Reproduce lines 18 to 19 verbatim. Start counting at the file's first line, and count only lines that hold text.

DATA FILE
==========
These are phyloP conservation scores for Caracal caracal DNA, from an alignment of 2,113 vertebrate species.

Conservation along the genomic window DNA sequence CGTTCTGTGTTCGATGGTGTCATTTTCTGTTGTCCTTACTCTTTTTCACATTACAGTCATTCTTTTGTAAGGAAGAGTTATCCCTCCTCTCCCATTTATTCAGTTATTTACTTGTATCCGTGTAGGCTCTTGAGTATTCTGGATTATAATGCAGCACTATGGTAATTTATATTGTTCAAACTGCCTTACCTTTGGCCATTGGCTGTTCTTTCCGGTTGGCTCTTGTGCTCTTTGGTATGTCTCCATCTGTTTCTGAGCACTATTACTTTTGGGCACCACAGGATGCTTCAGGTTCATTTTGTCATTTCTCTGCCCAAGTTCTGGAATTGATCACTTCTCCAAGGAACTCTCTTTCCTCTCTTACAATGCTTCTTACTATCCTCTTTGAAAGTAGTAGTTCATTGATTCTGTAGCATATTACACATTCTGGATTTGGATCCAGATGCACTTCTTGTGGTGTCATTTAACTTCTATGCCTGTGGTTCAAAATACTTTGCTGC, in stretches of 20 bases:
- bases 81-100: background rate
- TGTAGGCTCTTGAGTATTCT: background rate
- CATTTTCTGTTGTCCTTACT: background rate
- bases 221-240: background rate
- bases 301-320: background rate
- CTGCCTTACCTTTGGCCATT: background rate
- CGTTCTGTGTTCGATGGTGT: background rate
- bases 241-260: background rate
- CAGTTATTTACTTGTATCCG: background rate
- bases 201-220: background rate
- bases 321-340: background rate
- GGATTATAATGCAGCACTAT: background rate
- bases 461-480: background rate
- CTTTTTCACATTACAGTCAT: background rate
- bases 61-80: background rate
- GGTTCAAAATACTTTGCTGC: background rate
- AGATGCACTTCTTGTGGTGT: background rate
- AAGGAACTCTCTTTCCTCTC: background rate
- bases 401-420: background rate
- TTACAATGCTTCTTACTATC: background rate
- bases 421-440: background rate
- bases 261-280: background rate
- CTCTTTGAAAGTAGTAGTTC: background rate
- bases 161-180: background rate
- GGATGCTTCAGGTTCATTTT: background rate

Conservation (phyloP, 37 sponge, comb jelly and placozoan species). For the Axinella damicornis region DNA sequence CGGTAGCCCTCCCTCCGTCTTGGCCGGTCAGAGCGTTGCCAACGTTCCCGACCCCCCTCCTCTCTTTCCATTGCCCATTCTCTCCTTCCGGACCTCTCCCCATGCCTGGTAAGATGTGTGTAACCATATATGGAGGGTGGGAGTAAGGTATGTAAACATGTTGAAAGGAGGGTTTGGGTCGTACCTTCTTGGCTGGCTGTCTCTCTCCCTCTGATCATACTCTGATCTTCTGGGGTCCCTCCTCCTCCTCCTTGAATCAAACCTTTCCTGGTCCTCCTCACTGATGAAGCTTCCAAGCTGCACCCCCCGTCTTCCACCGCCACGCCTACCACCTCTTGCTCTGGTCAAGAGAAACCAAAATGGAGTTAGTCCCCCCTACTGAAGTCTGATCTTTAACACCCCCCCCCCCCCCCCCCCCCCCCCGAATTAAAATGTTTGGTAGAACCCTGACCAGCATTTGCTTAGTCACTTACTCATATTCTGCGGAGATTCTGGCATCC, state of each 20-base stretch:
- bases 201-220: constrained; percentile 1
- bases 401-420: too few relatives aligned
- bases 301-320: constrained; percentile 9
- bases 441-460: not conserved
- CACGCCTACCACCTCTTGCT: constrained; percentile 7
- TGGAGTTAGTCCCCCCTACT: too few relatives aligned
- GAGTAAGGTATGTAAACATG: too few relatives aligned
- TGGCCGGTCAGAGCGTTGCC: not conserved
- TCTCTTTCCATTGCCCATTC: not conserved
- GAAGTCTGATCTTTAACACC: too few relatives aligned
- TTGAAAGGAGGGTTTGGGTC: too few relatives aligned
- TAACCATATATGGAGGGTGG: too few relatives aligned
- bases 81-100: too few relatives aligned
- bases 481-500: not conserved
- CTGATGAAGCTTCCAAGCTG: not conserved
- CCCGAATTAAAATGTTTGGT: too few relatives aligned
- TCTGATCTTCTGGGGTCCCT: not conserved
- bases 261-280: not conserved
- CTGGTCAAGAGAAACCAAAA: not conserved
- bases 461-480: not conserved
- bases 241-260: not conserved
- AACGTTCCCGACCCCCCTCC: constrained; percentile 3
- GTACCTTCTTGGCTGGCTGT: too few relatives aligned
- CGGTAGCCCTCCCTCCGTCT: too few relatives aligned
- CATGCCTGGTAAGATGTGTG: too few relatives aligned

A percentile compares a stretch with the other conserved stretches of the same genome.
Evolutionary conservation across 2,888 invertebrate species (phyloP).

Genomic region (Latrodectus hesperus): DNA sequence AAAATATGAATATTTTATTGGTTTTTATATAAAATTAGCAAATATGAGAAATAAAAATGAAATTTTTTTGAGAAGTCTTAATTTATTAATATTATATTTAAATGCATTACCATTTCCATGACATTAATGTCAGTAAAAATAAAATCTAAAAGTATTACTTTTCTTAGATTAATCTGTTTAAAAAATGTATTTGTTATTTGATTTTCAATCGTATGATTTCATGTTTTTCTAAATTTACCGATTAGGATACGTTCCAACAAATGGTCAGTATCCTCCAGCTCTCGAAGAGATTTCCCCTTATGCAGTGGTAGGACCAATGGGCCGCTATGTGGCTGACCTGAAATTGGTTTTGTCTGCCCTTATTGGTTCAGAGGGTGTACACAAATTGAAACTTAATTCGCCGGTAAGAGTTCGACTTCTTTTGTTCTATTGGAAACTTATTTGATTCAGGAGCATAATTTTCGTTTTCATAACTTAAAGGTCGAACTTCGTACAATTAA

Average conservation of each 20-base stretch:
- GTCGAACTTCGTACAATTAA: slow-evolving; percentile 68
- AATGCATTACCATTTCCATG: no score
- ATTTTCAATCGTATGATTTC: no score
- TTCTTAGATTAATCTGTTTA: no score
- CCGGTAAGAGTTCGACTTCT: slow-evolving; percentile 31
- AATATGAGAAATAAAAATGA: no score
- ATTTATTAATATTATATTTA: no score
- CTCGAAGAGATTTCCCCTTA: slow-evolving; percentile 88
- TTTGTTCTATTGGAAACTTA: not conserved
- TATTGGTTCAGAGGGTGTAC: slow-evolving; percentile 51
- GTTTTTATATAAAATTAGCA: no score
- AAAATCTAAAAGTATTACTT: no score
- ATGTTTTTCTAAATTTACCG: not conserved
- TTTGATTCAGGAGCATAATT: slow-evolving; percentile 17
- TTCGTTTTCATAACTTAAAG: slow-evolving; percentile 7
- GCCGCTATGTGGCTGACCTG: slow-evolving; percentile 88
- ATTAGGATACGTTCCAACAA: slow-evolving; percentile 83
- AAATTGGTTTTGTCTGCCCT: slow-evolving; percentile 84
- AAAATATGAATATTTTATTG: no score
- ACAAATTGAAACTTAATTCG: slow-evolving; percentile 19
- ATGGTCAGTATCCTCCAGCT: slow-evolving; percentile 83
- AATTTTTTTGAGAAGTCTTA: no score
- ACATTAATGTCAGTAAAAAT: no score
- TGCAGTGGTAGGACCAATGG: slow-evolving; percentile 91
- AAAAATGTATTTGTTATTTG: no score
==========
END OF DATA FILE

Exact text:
- GGTTCAAAATACTTTGCTGC: background rate
- AGATGCACTTCTTGTGGTGT: background rate